This post describes how I-41, in Extremely Hard v. 10 by Rebecca Bean comes close, but fails to force a deferred Single Alternate Sue de Coq trial. It does force a review of AIC hinges and grouped forcing chains.
Here is the basic trace. These are always displayed with analyzed puzzles, to vet the basic solving behind the candidates.
The first advanced method to be applied is an AIC almost nice loop eliminating 1r7c9. The AIC hinges are left on the grid, even though they weren’t involved in the ANL.
The SASdC chute SEr8 is left in case it is needed later. On my first pass on I-41 it was. The test of a 1 and 9 missing failed, and the Sue de Coq removed 1r2c8 and 1r7c7 as well as 1r7c9. But these removals were indecisive.
It was only when I returned to write up this post did I realize that having one member of the ANL toxic set in a cluster is lead worth investigating further. What would you do with it?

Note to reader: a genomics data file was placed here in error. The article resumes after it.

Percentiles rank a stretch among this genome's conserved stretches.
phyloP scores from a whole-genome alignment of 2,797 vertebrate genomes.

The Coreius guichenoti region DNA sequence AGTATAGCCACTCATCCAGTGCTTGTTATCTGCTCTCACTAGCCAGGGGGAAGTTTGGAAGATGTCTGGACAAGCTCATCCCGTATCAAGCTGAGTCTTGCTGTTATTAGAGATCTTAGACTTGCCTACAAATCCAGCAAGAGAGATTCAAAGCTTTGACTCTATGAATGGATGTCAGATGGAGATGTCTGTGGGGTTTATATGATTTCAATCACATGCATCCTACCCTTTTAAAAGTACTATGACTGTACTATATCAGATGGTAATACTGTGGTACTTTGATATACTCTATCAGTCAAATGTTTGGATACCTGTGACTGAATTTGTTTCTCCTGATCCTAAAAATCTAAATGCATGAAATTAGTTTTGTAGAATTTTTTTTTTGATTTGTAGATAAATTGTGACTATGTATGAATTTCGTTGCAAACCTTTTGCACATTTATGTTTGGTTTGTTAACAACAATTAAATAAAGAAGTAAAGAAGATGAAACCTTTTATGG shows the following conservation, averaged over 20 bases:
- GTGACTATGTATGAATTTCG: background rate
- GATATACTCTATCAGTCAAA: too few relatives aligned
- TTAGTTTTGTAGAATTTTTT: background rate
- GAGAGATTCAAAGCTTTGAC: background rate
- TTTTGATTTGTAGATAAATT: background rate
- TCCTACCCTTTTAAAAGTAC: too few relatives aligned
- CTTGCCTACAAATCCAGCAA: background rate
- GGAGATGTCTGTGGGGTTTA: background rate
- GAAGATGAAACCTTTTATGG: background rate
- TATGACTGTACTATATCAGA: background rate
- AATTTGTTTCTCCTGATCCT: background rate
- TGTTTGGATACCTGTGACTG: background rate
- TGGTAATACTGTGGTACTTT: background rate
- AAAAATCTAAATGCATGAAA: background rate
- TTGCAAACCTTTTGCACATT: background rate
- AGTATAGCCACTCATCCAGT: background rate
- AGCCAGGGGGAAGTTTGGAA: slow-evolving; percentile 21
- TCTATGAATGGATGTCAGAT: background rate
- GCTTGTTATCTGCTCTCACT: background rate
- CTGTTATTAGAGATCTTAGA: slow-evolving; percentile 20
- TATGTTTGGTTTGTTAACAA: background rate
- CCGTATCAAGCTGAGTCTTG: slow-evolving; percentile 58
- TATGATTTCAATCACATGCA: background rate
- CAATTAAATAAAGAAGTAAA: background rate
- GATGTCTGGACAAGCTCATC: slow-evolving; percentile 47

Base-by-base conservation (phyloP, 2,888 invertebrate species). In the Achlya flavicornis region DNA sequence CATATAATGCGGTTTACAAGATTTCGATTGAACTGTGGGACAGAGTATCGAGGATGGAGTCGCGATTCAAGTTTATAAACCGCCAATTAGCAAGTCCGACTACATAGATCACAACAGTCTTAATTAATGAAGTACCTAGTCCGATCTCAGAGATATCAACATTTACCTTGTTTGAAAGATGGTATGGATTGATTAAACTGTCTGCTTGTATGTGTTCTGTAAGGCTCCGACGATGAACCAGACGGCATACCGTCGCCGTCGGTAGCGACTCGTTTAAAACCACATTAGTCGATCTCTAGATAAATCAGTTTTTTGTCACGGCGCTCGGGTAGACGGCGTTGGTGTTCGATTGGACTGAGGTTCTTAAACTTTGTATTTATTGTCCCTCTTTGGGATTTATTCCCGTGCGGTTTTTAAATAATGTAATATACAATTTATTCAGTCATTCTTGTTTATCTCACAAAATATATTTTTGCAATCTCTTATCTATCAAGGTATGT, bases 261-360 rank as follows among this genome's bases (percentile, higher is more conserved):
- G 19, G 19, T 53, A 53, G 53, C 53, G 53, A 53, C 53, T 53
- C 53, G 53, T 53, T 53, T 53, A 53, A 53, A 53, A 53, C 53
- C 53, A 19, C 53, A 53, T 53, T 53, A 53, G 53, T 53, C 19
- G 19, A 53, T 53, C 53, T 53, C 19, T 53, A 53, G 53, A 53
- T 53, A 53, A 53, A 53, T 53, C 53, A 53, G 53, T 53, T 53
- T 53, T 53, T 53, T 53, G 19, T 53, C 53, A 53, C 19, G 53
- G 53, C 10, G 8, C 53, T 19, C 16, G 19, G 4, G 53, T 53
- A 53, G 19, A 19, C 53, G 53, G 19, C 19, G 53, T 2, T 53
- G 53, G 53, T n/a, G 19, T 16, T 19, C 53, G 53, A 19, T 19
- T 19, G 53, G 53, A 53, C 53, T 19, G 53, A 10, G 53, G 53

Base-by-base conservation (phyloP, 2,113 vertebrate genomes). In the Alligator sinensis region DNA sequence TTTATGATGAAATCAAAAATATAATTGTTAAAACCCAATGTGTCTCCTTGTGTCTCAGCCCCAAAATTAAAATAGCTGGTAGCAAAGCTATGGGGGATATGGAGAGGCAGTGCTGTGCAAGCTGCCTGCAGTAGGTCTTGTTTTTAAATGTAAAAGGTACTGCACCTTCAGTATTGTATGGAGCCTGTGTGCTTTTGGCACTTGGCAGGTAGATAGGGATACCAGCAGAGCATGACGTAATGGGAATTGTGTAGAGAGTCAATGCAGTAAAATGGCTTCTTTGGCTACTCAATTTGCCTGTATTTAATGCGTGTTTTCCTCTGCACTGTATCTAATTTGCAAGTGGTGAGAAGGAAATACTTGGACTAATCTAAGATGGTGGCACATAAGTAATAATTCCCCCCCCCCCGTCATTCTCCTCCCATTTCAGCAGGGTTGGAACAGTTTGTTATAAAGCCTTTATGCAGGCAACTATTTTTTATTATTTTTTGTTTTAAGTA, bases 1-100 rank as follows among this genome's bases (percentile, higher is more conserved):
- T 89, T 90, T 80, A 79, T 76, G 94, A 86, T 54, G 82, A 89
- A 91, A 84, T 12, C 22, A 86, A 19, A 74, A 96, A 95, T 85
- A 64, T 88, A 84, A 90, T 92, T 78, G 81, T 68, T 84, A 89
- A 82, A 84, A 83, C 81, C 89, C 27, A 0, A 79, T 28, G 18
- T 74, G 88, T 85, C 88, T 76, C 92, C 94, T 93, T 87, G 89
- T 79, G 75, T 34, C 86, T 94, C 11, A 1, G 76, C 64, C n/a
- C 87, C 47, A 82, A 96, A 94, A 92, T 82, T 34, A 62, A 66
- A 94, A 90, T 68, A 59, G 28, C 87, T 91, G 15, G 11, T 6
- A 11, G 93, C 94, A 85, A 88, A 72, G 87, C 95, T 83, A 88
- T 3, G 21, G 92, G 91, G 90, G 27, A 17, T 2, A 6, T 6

Well, first I noted that any 1 seeing 1r6c9 and any blue candidate is eliminated. Then I started looking at forcing chains starting on any other 1’s in c9. That led to the grouped 1- chain to the blue terminal that makes the NE 1-group a victim.
The collapse confirms blue, and since the SASdC was not required, it holds volume 10 of Rebecca Bean Extremely Hard to one Sysudoku “extreme”.
Next week, the review is concluded with a few unreported highlights, starting with IV-12 here. Come prepared with your basic trace.
After that, the plan is to post several reports on the development activity on the Sysudokie Guide, a set of pages on Sysudoku methods and related issues. The Guide is accessed via the menu bar above